Back in May, along with a few thousand others, Lucy and I attended Bristol’s much-loved Vegfest.
This was my first time visiting the festival as a full-time vegetarian and an almost vegan. My first experience of the festival was back in 2015 when I visited with a veggie friend. At the time I was a full on carnivore. You know, the type who really brags about how much meat they can eat in one sitting? Yep, that was me. It had never crossed my mind not to eat animals. And the idea of not eating products from animals was just bonkers.
But I saw a poster at a stall, which outlined the number of male animals that are disposed of as a ‘waste product’ in farming. Male animals are deemed largely useless – male chicks will never lay eggs or be any good to eat, male calves can’t give us any milk and male pigs can’t feed piglets. Farms only need a handful of males for reproduction. Hence their lives are extremely short and unpleasant to say the least. I was shocked. I was disgusted. Then I went into full-on denial mode. Denial lasted for quite some time.
Gradually though, I began to question my acceptance of eating animals, and also seeing them as ‘things’ which belong to us, for us to treat in a way which benefits us best. I talked to a lot of people about it. I began to read and discuss what I had read. Then I watched Cowspiracy. When I found out the diabolical relationship between agriculture and a whole host of environmental issues, not least – climate change, I knew it was time to stop.
I have to be completely honest and admit that I am still on a journey (yes, I hate it when people use that word too, but there you go). It wasn’t an over night decision for me and I’ve found it hard at times. Giving up meat was ridiculously easy but for me, dairy has been more of a challenge. So when I heard Vegfest was coming to town I was excited. I’m always keen to see what’s on offer in the vegan world, what’s new and most importantly, how the vegan cheese companies are getting along with creating something that tastes exactly like Stilton for me!
Vegfest is a great event. There really is a festival atmosphere. Lloyds amphitheatre was packed with people from all walks of life with the same goal – to have a good time and eat some delicious food. Live music all weekend added brilliantly to the party vibe. Large marquees were teaming with traders, eager to share their products and stories. One of the things I love most about vegan festivals is that everyone is so passionate about what they do and everyone has the environment as well as animals at heart. No matter the size of the company, sellers want to talk and get feedback.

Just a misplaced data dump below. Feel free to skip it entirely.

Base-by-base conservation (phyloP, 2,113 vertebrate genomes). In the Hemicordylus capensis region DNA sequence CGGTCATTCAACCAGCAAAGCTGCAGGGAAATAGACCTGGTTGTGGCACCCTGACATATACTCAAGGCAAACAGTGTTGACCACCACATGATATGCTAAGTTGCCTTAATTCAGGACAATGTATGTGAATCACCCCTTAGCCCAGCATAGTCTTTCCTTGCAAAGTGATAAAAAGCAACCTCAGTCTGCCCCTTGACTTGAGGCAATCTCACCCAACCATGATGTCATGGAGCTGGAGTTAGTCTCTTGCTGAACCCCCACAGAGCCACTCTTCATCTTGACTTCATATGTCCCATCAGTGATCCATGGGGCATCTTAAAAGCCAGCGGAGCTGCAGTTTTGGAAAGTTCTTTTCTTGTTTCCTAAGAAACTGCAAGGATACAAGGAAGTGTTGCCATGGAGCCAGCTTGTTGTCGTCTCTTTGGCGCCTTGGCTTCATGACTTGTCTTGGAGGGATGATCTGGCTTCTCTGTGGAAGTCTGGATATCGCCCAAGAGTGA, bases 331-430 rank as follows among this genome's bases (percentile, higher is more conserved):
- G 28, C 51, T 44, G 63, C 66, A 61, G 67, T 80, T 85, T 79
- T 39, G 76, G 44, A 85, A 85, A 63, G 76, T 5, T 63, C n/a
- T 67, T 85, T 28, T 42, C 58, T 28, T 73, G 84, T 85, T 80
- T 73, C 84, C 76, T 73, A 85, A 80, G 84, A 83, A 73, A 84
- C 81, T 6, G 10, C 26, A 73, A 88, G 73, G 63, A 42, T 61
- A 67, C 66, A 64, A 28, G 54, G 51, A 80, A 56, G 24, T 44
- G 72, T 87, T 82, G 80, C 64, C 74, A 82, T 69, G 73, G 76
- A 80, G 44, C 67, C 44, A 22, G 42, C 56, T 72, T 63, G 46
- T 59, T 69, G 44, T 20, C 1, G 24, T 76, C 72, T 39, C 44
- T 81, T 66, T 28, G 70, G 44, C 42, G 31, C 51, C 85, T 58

Outside were a wonderful array of street food vans and stalls and the air was full of the most delicious smells. We didn’t know where to start so did a few laps to take it all in. My first plate of food came from a gorgeous Greek stall selling a mouth-watering selection of pastries, salads, tarts, dips and vegan mousakka. This was washed down with some vegan beer (of course) and then we moved on to discover a Jamaican stall dishing up jerk-soya wraps. This was also sensational. We cleansed our pallets with more beer and for desert annihilated churros and chocolate sauce while dancing to a band on the main stage.
Lucy and her husband Matt visited later in the day and I was thrilled that they tried the Happy Maki hoisin ‘duck’ sushi rolls. I was desperate to see what these were like but alas, was too stuffed to find out for myself. Lucy confirmed they were delicious. They also sampled some sensational salads and soup from Vava Vegan, which came in compostable packaging (joy!).
In terms of the traders inside, I didn’t purchase anything this time. Firstly, because I was simply too full, but secondly because there was an abundance of plastic packaging. I know it’s so hard for small businesses to find cheap alternatives but I take my plastic refusal very seriously and this does extend to the vegan world!
I do want to mention a few of companies who I didn’t buy from this time but love:
Nutgrove Kitchen – artisan dairy-free cheese makers based in Bristol. This is hands-down the best vegan cheese I’ve tried. Please check them out.
Dark Matters – just the most incredible brownies EVER. Go to their website. Now. Try not to dribble on your keyboard.
Mr Nice Pie – great pastry and great fillings. I’ve tried a few of these and they have all been 100% amazing.
To finish, it’s worth mentioning that in the run-up to Vegfest there was some complaining online about the price of entry (£10 on the door, £6 advance). I was sad to read that the festival struggles to break even and on the Sunday of Vegfest, organisers announced that it won’t return to Bristol in 2018. I do hope that this will change between now and then and I really believe that the ticket price is worth it; talks, traders, food, drink, inspiration, music and such a positive atmosphere.
VegfestUK have also just announced their first ever trade show coming up in London in October, which promises to be a huge and exciting event for vegan businesses. See their website for further details.